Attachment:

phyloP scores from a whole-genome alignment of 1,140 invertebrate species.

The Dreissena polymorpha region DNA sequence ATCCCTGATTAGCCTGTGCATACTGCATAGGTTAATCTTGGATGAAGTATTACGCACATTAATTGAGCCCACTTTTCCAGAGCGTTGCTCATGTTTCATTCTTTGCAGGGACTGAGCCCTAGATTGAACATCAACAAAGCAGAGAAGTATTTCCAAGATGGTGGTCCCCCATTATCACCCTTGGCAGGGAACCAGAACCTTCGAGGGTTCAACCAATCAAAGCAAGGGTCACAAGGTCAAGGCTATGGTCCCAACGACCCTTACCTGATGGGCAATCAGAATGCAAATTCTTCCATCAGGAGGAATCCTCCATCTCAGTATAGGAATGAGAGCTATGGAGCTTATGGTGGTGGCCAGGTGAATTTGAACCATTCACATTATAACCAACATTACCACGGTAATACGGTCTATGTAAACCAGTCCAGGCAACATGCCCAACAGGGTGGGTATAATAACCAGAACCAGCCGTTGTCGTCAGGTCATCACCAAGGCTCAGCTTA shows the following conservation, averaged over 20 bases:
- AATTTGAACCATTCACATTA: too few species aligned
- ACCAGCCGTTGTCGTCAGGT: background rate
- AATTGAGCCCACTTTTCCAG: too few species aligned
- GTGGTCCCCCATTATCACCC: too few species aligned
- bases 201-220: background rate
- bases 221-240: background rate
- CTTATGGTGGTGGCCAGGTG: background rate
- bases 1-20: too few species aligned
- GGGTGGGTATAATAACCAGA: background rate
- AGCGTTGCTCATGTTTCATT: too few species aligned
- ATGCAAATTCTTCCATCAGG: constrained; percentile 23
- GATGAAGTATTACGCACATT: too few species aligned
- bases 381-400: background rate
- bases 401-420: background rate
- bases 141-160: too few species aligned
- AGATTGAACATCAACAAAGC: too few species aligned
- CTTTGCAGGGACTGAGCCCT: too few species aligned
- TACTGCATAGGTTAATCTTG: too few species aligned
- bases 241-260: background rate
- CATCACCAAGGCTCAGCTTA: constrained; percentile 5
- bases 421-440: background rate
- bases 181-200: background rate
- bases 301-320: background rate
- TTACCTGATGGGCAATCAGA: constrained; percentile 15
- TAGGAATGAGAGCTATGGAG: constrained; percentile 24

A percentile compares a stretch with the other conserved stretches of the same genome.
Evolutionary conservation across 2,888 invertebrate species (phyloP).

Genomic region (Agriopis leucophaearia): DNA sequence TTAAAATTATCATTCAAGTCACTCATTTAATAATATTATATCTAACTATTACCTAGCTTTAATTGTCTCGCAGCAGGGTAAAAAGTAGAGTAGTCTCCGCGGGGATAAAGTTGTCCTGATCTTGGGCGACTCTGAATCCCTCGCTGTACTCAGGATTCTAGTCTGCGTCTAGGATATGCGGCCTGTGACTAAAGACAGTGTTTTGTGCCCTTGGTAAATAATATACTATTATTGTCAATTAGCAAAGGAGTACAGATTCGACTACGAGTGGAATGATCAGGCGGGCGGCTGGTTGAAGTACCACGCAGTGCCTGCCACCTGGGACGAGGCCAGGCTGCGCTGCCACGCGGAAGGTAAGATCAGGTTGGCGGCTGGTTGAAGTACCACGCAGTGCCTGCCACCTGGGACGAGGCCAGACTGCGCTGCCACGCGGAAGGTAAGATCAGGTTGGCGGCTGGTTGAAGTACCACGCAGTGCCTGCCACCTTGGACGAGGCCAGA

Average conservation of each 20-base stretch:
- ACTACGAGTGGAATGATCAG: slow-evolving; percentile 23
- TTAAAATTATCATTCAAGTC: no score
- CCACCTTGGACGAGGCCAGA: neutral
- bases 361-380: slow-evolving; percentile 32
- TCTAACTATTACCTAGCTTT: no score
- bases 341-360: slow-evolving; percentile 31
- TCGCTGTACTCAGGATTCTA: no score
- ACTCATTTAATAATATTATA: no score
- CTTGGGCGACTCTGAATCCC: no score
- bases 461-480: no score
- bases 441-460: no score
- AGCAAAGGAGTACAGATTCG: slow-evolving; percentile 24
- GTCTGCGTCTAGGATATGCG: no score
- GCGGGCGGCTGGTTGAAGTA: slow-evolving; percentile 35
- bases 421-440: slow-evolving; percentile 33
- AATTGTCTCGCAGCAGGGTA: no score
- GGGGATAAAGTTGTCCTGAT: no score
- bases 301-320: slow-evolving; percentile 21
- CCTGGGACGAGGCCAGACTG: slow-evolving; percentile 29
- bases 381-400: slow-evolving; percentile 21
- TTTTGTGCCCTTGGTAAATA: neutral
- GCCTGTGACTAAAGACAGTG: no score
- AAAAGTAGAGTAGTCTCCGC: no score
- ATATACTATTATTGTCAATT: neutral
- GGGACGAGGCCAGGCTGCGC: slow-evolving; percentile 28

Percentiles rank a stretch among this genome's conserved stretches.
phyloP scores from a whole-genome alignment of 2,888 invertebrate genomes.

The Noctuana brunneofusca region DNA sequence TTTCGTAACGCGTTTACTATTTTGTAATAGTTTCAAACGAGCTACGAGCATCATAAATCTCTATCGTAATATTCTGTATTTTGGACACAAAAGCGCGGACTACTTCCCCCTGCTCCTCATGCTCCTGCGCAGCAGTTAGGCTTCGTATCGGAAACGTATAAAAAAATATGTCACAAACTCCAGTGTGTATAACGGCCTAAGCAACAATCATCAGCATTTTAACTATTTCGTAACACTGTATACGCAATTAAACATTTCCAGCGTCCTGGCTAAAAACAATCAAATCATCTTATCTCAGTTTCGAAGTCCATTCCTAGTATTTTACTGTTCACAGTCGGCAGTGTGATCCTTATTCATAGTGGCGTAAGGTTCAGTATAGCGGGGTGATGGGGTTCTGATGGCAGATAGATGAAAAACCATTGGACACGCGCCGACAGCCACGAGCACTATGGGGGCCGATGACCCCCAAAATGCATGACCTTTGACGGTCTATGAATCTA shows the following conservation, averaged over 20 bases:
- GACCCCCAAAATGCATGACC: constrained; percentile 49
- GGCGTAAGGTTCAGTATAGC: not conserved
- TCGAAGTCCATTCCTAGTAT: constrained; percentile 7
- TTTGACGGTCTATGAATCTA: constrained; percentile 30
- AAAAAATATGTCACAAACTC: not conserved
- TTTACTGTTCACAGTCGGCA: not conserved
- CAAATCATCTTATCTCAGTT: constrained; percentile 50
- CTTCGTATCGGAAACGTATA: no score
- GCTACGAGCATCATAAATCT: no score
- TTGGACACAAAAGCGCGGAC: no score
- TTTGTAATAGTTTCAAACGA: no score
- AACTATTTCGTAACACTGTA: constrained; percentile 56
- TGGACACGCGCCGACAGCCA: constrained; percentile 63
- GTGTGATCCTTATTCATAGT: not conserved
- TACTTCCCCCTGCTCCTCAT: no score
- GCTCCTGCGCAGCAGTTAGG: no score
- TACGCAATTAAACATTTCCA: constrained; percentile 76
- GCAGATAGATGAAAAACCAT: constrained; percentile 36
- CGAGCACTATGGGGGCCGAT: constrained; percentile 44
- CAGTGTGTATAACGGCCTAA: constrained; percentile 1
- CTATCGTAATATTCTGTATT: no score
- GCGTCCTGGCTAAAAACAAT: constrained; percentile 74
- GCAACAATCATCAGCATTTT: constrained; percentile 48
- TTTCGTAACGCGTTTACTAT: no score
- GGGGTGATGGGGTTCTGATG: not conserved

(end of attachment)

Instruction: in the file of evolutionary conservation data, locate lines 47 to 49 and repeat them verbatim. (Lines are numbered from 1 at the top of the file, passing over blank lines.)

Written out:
- AATTGTCTCGCAGCAGGGTA: no score
- GGGGATAAAGTTGTCCTGAT: no score
- bases 301-320: slow-evolving; percentile 21